A Lasting Power of Attorney can ensure that one or several people are given the authority to act on the owner’s behalf should they become incapable.  With succession planning in mind, we offer specialist advice around property and financial affairs LPAs, ensuring ongoing support and success of your business.

  3. Guidance for parents and carers

    Using their extensive knowledge and wealth of experience, our Lasting Power of Attorney team works closely with our specialist education and Court of Protection solicitors, providing expert advice to the loved ones of children turning 18 who are expected to, or already have, lost mental capacity.

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We’re always there for you. Why not contact us today for an informal chat about your situation?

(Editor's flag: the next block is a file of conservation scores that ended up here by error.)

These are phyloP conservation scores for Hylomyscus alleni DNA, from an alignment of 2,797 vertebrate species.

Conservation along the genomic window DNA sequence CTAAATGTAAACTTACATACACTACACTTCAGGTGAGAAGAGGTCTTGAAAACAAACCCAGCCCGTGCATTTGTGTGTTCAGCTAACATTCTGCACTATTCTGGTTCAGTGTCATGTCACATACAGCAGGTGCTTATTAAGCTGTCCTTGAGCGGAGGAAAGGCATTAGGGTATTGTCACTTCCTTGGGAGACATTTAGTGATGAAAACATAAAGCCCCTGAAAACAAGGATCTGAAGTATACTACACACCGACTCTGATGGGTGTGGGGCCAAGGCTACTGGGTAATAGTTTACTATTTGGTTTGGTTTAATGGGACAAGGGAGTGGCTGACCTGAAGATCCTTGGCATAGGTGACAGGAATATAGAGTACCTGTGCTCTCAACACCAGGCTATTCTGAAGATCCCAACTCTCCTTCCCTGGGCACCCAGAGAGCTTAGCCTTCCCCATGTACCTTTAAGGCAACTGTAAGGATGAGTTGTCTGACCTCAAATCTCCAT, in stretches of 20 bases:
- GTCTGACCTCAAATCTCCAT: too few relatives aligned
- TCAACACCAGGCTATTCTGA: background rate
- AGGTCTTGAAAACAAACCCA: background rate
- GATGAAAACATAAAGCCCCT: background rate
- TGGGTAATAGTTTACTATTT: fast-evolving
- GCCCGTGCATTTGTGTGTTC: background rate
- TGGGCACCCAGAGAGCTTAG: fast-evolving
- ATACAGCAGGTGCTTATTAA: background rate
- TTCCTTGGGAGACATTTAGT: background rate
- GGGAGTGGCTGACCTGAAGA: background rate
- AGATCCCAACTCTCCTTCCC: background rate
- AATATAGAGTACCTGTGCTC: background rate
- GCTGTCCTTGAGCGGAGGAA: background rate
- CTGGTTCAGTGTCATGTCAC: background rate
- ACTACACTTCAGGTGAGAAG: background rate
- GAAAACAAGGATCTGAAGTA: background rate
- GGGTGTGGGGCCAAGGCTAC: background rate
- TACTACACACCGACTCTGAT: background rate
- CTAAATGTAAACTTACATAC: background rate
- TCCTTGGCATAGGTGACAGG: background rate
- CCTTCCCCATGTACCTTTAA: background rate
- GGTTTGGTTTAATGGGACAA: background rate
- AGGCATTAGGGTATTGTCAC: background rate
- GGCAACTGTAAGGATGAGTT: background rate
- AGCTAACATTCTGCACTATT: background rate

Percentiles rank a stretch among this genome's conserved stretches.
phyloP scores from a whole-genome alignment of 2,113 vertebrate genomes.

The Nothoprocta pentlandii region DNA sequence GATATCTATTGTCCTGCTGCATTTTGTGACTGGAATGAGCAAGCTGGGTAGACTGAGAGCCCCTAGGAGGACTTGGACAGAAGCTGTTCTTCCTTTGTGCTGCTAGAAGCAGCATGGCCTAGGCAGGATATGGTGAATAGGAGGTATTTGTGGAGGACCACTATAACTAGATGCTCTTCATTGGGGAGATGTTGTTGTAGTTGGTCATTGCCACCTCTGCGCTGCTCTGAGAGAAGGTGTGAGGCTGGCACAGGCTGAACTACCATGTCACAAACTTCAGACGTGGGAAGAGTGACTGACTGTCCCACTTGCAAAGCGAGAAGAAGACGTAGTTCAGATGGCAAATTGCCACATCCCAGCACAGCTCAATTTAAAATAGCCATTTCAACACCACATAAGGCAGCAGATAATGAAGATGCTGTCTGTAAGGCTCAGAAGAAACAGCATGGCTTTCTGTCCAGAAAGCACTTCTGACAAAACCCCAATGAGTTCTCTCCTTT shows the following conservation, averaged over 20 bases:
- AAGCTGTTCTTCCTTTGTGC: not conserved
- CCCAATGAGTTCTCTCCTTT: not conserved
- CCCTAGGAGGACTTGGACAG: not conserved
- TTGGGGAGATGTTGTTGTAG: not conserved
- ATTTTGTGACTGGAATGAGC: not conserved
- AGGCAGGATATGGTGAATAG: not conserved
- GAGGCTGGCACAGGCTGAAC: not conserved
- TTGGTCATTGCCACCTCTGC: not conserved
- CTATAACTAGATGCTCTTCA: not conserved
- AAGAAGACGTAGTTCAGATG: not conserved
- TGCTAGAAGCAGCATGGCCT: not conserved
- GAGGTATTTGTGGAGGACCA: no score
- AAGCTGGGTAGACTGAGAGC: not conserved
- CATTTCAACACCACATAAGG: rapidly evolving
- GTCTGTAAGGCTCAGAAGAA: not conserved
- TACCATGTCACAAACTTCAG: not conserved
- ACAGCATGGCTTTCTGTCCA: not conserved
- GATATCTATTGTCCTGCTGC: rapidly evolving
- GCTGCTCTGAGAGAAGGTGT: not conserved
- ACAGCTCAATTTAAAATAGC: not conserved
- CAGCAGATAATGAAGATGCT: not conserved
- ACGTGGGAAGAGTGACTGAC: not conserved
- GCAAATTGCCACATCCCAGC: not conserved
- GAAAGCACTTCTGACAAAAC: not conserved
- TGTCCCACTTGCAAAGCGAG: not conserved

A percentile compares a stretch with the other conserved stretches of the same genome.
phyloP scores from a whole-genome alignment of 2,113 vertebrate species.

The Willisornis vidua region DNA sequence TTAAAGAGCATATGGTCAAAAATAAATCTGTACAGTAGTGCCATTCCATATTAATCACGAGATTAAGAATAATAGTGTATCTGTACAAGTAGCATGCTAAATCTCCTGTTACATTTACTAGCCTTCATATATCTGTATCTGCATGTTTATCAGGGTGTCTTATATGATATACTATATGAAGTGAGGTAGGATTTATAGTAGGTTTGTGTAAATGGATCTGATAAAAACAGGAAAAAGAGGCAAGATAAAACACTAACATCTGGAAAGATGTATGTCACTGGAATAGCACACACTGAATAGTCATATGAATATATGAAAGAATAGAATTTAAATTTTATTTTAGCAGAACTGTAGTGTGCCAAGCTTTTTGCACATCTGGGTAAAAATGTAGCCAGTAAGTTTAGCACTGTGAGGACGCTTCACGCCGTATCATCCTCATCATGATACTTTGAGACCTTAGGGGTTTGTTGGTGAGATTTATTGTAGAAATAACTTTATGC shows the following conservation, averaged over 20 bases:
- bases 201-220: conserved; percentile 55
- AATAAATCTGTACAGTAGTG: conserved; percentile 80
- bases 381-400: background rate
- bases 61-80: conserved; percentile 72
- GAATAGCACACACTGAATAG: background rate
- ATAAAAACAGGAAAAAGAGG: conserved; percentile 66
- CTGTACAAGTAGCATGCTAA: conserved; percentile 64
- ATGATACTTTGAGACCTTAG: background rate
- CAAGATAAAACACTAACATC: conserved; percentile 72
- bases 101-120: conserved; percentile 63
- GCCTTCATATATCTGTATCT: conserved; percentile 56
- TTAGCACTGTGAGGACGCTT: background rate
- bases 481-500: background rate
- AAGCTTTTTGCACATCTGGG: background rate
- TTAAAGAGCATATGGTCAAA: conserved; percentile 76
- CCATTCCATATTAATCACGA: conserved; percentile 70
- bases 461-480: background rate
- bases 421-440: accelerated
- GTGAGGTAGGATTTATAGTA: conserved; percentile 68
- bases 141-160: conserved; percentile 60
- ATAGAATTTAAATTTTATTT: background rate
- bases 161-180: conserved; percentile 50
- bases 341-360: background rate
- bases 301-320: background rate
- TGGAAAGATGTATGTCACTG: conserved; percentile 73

Lasting Power of Attorney FAQs

Our Power of Attorney solicitors help and advise clients on how best to plan for their future.

Here are our frequently asked questions. Contact us today to see how we can help you.

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  1. What does it mean to ‘lack capacity’?

    A person may be deemed to lack capacity if they have:

    • Severe learning difficulties*

    • Suffered a serious brain injury or illness

    • Dementia or a similar degenerative disease

    No-one is assumed to have lost capacity as capacity can be both decision and time specific. The general rule is that if a person is unable to make important decisions for themselves when it is necessary for those decisions to be made, they would be considered to ‘lack capacity’.

    *If you are the parent of a child with severe learning difficulties, you WILL NOT have the automatic right to manage your child’s affairs once they reach 18.

  2. Who should you appoint as your attorney?